In 1974, Geduldig failed to see the nature of sex-based discrimination in pregnancy discrimination when it held that pregnancy discrimination is discrimination between “pregnant women” and nonpregnant ones, when it infamously glossed over the issue by naming the second category “nonpregnant persons.” In 1978, Geduldig’s holding was superseded by legislation; its problematic analysis, however, remains on the law books and continues to exert a cost on women’s equal rights and liberty. Similarly, today, the definitional lack of clarity of the interrelationship between “sex” and “gender” may come to fatally blend the issues exposed in bathroom use and athletic team restrictions, let alone in future legal issues we can’t conceive as of yet. We can conceive of a case holding, in Geduldig’s vein, that restricting women’s bathrooms only to females who were assigned female at birth (“AFABs”) does not discriminate between females and males, therefore it is not sex-based discrimination. So far, we have narrowly escaped this fate. In Bostock v. Clayton County, Georgia, the Supreme Court held that firing individuals because of their sexual orientation or transgender status violates Title VII’s prohibition on discrimination because of sex. Justice Gorsuch based this decision on a seemingly “strict textualist” argument concluding that the prohibition of discrimination “because of …sex” includes discrimination “intrinsically related to sex,” such as sexual orientation.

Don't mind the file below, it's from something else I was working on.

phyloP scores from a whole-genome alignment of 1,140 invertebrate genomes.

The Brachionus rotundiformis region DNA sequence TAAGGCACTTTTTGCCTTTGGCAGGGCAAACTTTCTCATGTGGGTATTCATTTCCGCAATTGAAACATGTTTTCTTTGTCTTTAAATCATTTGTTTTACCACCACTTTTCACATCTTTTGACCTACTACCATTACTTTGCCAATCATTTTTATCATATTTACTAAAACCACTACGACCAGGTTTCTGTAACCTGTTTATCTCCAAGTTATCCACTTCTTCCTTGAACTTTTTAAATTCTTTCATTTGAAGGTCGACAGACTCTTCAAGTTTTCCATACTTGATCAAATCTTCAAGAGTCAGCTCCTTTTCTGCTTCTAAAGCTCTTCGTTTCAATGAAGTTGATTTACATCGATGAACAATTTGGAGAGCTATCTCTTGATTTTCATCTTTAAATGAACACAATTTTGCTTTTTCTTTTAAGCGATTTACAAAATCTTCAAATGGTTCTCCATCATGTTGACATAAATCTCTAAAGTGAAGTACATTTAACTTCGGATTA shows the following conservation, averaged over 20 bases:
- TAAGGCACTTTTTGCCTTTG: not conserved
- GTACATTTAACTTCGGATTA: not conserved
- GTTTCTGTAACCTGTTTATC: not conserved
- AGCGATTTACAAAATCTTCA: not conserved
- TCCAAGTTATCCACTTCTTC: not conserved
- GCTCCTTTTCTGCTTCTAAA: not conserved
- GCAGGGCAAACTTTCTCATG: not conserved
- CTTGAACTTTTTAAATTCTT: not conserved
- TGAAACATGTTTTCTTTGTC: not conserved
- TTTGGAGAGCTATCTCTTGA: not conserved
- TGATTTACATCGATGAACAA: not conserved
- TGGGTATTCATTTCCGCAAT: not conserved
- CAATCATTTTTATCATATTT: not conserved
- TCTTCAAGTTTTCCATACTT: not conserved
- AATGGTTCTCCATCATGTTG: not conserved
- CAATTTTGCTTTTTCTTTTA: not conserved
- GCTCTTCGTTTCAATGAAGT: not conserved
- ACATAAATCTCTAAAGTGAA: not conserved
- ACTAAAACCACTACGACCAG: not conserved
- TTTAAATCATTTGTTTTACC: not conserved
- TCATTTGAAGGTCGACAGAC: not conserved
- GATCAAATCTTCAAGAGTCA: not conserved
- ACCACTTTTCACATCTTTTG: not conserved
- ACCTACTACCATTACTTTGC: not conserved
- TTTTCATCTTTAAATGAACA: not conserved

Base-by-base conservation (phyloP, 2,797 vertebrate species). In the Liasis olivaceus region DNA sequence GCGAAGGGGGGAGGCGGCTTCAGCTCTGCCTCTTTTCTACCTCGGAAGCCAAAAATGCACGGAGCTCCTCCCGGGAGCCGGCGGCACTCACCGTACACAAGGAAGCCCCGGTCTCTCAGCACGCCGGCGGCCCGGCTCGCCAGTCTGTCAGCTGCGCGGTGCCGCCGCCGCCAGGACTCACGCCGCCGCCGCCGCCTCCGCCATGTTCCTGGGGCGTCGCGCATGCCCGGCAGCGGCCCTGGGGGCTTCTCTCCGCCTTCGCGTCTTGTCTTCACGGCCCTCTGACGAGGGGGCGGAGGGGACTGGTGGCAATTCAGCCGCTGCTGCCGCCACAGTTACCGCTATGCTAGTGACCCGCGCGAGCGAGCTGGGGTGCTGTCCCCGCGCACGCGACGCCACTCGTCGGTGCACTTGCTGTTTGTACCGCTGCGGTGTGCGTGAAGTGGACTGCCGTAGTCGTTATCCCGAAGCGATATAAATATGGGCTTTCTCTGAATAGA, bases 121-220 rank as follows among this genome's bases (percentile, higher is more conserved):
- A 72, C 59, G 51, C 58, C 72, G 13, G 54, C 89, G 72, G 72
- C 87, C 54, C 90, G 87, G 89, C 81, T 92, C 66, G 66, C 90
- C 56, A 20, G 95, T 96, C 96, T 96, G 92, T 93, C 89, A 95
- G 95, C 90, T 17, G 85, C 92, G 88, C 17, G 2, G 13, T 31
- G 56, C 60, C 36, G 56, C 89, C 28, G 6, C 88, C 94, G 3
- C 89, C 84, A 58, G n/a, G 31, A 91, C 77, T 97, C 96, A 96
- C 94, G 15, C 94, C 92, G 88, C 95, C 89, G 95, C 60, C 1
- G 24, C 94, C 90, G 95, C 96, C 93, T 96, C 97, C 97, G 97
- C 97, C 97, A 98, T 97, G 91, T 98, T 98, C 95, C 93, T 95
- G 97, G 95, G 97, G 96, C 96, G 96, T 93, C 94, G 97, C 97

In his dissent, Justice Alito pointed out that “until 2017, every single Court of Appeals to consider the question interpreted Title VII’s prohibition against sex discrimination to mean discrimination on the basis of biological sex.” Thus, Justice Alito argues, convincingly, the decision is not based on a “strict textualist” analysis. However, Justice Alito would find that discrimination based on the homosexuality of an employee has nothing to do with the employee’s sex: “In cases involving discrimination based on sexual orientation or gender identity, the grounds for the employer’s decision—that individuals should be sexually attracted only to persons of the opposite biological sex or should identify with their biological sex—apply equally to men and women.” This last sentence reads perilously close to Geduldig.
The Bostock majority understood, however, that the term “sex” in Title VII at its enactment in 1964 meant both the individual’s biological sex as well as their gender. Homosexuality and transgender status does not stand wholly apart from “sex” to form just another basis of discrimination, like, for example, religion or race. The precise untangling of the two terms is not doctrinally possible, no matter how much we would like to see more doctrinal clarity at our highest court.